New Mexico tribes weren't involved in off-reservation casino bid

An exhibit, 100 Years of State & Federal Policy: The Impact on Pueblo Nations, on display at the Indian Pueblo Cultural Center in Albuquerque, New Mexico. Photo from Facebook

Pueblo tribes in New Mexico weren't ever a part of a proposed off-reservation casino in downtown Albuquerque.

Geltmore LLC, a private company, wanted to build a casino, hotel and event center. But the developer never actually approached any of the tribes about the project despite mentioning four of them -- Sandia Pueblo, Isleta Pueblo, Laguna Pueblo and Santa Ana Pueblo -- in the proposal, The Albuquerque Journal reported.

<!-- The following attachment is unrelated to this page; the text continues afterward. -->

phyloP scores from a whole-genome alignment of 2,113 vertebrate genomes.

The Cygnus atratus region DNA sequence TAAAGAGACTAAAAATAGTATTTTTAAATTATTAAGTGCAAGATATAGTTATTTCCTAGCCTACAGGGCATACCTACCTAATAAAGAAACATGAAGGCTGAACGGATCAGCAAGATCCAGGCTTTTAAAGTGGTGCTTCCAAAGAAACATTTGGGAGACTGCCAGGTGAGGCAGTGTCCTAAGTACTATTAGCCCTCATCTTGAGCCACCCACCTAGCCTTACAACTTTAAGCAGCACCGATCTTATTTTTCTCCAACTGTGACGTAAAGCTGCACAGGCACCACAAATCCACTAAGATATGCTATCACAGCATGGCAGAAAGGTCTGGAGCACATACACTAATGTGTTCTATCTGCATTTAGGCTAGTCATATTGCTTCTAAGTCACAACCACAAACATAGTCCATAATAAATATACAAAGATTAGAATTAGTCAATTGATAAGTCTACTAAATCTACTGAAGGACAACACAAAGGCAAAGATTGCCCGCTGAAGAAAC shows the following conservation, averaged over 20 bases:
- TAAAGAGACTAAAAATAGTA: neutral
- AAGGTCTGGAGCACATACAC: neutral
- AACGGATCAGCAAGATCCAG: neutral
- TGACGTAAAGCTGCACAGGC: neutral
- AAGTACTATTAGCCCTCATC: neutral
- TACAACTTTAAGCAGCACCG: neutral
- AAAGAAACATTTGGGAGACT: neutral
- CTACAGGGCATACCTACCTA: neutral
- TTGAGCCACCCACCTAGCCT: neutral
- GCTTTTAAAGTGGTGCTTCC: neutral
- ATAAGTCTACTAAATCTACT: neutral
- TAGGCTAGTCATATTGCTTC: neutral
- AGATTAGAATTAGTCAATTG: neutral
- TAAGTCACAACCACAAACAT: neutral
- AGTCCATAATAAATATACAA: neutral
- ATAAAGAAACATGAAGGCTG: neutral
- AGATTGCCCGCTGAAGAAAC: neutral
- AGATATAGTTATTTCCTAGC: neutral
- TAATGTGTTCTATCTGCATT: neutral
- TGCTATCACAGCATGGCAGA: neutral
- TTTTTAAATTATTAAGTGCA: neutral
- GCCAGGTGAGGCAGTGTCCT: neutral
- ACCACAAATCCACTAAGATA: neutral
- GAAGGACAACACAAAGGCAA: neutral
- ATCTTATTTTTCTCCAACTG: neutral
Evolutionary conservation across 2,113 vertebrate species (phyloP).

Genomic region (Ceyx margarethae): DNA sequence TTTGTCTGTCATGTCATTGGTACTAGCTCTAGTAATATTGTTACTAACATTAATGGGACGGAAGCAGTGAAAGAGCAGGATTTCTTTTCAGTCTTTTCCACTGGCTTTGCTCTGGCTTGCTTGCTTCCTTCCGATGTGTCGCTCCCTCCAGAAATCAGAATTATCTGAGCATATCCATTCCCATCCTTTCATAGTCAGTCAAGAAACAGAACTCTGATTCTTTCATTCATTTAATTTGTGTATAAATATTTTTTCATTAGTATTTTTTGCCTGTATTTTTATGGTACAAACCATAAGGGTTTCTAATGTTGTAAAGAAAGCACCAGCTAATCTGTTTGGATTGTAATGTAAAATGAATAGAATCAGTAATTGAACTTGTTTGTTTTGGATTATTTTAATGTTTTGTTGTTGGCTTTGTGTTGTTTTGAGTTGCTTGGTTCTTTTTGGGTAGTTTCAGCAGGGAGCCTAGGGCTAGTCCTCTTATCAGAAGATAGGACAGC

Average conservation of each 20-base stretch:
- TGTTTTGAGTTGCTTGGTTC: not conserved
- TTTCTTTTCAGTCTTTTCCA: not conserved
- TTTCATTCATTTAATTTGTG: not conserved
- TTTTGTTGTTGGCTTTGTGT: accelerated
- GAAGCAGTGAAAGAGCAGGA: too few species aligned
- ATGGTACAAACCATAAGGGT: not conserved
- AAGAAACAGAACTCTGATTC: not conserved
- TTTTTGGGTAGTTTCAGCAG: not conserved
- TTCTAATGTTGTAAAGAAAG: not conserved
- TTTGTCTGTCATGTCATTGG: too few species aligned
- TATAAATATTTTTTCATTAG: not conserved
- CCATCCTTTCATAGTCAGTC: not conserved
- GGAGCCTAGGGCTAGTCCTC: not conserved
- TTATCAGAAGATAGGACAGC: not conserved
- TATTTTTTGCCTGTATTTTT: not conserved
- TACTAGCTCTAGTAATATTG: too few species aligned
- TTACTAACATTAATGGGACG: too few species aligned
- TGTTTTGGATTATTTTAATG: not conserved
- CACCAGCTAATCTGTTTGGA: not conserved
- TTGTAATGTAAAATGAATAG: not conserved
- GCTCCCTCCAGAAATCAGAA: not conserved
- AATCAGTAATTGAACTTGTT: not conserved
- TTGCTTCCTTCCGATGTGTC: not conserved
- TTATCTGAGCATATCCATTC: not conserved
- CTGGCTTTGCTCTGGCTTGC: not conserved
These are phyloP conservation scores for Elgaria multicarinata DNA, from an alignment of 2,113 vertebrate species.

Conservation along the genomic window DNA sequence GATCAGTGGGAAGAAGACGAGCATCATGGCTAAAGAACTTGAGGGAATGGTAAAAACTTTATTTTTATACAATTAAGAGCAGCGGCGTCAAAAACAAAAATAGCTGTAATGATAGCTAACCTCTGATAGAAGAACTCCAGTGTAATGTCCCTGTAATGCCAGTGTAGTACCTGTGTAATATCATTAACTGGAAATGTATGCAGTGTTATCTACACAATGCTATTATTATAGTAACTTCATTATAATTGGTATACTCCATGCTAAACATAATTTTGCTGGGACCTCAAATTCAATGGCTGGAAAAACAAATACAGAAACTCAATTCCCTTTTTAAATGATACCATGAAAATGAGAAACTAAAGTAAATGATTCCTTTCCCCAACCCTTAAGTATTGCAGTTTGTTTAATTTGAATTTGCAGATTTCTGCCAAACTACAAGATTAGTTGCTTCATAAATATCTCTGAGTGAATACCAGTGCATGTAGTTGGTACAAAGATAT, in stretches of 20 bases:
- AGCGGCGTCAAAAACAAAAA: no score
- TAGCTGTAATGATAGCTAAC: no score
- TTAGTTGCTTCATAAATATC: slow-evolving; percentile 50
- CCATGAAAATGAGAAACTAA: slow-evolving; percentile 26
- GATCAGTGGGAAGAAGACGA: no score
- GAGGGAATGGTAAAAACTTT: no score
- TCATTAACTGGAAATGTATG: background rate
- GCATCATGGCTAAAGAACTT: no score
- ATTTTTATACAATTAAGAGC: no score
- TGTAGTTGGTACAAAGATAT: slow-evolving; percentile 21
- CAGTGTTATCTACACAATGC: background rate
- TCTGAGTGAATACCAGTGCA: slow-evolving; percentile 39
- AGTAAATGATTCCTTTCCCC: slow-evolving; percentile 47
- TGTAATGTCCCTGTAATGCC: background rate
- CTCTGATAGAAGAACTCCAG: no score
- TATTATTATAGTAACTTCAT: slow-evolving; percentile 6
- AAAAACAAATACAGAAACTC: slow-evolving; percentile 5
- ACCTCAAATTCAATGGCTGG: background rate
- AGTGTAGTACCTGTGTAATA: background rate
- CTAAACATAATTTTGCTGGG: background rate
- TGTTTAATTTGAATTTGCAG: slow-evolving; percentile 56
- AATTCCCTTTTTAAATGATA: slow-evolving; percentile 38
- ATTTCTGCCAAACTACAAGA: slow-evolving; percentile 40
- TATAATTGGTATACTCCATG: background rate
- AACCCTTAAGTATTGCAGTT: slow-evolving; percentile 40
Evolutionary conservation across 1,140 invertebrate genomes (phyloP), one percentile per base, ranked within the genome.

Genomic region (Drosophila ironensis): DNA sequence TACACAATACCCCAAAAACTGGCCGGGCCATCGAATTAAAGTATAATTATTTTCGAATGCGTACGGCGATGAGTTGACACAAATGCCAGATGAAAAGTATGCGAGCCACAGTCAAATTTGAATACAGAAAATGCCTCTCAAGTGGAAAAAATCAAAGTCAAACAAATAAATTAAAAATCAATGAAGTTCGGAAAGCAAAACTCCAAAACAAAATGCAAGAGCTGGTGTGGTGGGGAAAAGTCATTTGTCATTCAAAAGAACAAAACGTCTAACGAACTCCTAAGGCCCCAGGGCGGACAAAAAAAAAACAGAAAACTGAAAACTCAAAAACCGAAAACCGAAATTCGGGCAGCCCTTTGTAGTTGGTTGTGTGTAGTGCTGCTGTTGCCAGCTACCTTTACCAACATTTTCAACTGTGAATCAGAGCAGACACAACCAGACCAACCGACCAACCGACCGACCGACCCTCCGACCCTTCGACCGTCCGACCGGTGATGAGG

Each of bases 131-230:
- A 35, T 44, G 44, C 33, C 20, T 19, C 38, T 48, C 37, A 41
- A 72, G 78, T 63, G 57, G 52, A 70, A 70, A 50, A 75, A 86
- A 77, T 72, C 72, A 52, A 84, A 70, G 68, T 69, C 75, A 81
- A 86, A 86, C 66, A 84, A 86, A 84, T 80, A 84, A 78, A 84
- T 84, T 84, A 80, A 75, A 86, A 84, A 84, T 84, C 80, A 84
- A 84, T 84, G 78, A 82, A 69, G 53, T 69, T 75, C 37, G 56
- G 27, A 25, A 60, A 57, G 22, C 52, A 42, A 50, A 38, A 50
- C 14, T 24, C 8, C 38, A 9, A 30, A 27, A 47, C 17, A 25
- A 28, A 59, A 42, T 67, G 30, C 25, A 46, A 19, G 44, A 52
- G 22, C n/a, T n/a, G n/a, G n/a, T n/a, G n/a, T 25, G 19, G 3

Nevertheless, Mayor Richard J. Berry passed over the project in choosing a bowling alley to be located on city-owned land. The casino would have faced numerous hurdles at the state and federal level.

“It just wasn’t the proposal that the mayor had articulated through his vision and goals for the Downtown area – nothing against casinos,” Gilbert Montaño, Berry’s chief of staff, told the Journal.

No tribe in New Mexico has ever received approval for an off-reservation casino under the two-part determination provisions of the Indian Gaming Regulatory Act. The Bureau of Indian Affairs is still reviewing a proposal from Jemez Pueblo for a project in the southern part of the state.

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